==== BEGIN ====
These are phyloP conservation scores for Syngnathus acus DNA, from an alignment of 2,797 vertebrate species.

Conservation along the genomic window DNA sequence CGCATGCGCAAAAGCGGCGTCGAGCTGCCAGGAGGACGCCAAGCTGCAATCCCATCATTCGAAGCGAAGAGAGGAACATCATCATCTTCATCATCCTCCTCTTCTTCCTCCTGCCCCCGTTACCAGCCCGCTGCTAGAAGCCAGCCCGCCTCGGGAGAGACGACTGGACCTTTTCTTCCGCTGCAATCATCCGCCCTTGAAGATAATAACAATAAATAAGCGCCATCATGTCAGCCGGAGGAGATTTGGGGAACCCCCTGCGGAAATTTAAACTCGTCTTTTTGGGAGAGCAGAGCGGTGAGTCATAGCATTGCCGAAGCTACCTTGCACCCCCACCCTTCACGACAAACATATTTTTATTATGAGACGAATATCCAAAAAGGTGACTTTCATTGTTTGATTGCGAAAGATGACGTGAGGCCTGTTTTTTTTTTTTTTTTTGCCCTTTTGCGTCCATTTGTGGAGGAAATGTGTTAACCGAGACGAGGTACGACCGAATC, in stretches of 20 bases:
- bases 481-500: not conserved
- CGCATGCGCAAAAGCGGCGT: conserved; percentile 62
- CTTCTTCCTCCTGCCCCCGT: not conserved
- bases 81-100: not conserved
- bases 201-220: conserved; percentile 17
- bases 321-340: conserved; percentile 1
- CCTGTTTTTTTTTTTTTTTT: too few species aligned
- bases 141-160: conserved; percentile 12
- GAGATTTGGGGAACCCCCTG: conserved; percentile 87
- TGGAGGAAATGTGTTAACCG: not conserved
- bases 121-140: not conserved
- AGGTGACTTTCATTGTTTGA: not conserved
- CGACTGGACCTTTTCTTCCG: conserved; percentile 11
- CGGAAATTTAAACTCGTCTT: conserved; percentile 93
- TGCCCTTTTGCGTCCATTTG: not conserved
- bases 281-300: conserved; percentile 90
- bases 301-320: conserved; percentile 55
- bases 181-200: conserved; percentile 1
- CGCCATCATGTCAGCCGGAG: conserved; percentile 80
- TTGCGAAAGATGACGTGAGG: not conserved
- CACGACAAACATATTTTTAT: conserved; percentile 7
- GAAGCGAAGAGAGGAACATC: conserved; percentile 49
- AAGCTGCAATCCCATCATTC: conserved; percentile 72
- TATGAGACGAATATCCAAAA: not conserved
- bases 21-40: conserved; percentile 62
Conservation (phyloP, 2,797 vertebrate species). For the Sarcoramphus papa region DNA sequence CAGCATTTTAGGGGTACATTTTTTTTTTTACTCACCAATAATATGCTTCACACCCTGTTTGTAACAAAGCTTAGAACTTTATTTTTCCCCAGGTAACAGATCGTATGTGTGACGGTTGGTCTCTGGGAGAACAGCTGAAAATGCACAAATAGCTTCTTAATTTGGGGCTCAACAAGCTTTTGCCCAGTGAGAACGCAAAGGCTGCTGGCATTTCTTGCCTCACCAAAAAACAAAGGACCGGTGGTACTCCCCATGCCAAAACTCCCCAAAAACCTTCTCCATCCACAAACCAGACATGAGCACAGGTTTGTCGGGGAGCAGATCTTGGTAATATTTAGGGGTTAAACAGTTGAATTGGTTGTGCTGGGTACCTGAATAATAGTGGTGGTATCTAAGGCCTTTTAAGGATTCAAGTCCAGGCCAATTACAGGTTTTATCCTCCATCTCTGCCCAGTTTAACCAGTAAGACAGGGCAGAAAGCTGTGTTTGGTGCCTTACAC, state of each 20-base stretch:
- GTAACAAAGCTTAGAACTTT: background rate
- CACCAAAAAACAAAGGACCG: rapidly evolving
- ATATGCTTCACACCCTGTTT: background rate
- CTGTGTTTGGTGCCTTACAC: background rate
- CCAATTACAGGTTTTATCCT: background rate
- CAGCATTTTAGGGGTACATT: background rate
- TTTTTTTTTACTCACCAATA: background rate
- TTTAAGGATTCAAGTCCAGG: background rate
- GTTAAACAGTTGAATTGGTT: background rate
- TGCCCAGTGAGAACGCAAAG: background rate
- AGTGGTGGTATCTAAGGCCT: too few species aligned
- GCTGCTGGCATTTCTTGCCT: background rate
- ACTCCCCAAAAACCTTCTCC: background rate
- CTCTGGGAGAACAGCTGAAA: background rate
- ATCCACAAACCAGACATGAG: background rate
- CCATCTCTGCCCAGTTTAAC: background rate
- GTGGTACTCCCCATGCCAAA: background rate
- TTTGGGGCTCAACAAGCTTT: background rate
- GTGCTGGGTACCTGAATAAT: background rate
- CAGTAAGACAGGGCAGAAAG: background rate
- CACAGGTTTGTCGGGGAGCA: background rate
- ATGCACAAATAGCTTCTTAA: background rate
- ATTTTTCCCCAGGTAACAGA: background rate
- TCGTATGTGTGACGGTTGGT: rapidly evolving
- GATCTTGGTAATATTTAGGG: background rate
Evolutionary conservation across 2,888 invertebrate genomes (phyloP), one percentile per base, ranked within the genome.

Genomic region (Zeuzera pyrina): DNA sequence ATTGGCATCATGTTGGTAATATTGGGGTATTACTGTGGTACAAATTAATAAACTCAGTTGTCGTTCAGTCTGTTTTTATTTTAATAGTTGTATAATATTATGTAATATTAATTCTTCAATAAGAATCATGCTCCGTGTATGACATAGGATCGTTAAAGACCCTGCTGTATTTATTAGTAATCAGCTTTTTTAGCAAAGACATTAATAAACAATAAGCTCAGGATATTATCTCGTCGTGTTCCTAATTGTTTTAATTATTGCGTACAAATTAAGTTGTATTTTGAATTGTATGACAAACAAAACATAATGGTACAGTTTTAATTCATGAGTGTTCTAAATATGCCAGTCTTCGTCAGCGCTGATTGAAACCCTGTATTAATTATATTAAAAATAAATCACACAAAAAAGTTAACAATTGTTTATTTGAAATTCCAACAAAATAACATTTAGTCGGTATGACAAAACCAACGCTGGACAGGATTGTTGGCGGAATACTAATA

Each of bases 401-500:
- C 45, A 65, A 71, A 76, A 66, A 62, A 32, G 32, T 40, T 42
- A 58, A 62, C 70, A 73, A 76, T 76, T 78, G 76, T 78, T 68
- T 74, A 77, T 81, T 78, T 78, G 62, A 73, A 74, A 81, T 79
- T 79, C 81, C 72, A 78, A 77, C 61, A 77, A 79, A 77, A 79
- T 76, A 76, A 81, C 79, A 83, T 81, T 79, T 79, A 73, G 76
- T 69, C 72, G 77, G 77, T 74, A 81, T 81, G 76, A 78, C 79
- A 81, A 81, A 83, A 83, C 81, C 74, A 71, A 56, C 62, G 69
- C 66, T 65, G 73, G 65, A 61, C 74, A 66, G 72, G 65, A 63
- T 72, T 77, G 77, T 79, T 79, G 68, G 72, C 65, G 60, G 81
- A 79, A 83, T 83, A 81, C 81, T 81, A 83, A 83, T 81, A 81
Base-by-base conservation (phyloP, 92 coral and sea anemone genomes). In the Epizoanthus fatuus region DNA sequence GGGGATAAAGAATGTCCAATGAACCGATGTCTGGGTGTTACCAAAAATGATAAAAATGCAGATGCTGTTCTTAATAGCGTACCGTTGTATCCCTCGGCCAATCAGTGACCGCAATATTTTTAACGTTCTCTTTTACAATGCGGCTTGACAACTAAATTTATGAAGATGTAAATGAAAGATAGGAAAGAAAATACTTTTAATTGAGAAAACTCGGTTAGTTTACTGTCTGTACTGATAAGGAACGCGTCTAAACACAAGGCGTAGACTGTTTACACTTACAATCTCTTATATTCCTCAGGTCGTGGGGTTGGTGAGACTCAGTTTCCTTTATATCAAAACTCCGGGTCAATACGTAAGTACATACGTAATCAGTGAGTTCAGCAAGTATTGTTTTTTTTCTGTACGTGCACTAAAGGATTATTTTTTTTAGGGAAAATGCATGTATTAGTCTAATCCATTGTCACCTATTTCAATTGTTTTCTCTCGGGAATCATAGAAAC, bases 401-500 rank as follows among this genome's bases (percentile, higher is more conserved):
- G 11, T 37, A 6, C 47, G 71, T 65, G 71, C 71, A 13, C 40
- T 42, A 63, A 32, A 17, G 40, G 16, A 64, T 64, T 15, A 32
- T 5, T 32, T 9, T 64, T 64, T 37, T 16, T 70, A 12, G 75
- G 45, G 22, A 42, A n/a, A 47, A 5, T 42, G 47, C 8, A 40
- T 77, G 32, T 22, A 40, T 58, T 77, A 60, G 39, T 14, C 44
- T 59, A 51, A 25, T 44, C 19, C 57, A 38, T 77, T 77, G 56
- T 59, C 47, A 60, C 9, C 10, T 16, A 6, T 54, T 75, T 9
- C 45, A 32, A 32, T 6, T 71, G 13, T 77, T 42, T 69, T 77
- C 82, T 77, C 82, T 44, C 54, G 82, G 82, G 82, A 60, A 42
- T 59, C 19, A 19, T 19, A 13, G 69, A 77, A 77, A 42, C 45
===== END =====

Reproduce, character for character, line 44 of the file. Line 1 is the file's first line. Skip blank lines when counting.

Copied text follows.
- CCATCTCTGCCCAGTTTAAC: background rate